Intensive difference is not external, nor rational or probabilistic: it proceeds by reciprocal attractions and captures. We will discuss consistency operations at work in disparate series environments and their actualization in unexpected individuations. We will discuss in particular the virtual / actual double aspect of differenciation at work in the “material-strengths” couple, a concept employed by Deleuze to describe musical spaces and times without identity (cf. « Rendre audibles des forces non-audibles par elles-mêmes », Le temps musical, Ircam 1978, in Deux régimes de fous. Textes et entretiens, 1975-1995, D. Lapoujade (ed.), Paris, Minuit, 2003). Direct “material-strengths” relations - active in the thought-music corpus - cover all fields of thought and open new connections. The production of an heterogeneous transversality, significant in Deleuze’s and Guattari’s writings beginning with Thousand Plateaus (1980) and subsequent works, is determined in the field of processual and subjectivating creativity. Singular space-times and autonomous signs practices redistribute the order of sensation in view to form free enunciations: they produce a difference able to confront the irreality of media and capitalistics signs regimes.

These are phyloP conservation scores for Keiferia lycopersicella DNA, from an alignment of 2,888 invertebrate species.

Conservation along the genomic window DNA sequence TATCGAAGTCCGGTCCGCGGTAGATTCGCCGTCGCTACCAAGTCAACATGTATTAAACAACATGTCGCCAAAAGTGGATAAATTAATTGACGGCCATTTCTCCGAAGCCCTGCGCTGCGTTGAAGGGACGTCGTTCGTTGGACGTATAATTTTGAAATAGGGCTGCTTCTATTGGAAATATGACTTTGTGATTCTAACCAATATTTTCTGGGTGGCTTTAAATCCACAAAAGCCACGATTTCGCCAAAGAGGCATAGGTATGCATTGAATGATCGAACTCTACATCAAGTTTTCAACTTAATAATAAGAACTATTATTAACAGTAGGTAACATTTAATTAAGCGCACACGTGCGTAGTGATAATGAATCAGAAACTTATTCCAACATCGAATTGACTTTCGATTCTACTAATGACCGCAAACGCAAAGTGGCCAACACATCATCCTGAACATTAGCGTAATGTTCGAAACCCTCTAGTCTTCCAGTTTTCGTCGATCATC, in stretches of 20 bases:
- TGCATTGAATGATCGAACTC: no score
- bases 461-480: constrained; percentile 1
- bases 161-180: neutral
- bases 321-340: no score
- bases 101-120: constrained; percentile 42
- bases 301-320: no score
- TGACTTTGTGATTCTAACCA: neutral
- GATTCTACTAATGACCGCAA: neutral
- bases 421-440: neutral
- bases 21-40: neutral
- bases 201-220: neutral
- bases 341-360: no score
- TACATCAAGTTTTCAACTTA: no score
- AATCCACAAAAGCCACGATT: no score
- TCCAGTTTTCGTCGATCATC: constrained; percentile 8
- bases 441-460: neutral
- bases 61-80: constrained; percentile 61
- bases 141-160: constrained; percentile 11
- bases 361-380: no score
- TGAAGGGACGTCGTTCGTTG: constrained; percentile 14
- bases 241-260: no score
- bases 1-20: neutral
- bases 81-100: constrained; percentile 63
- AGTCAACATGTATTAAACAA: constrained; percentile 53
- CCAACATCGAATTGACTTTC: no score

Pascale Criton is a composer, and has a PhD in musicology. Her works explore sound variability, multi-sensoral receptions and the spatialization of listening. Artistic director of Art&Fact, she initiates concerts combining music, architecture and building materials inviting the public to experience new sound representations (Ecouter Autrement, Centre Pompidou-Metz, 2015). She is currently an associate researcher at the Lutherie Acoustique Musique laboratory (Pierre and Marie Curie University, CNRS), where she conducts research on sound transmission through touch ("Listening Otherwise. Playing with vibrations", Proceedings ICMC, Athens, 2014). She recently edited Ivan Wyschnegradsky, Libération du son, Ecrits 1916-1979, Symétrie, (Prix des muses, 2014, awarded by Singer-Polignac Foundation). Her encounter with Gilles Deleuze in 1974 around music determined her interest in philosophy. She recently edited Gilles Deleuze, la pensée-musique, co-dir. J-M Chouvel, CDMC, Symétrie (2015) and numerous articles including: “L’invitation,” in Deleuze épars, approches et portraits, Hermann (2005); “Bords à bords, vers une pensée-musique,” Le Portique (2007); “La ritournelle et le galop,” Gilles Deleuze, une vie philosophique, Synthélabo (1998); "Nothing is established forever" in The Guattari Effect, E. Alliez & A. Goffey (dir.), Continuum (2011), and two revues publications under her direction: Chaosmose, penser avec Félix Guattari, Chimères, n° 77, (2012) and Chaosmose, temps pluriels, Chimères, n° 79, (2013).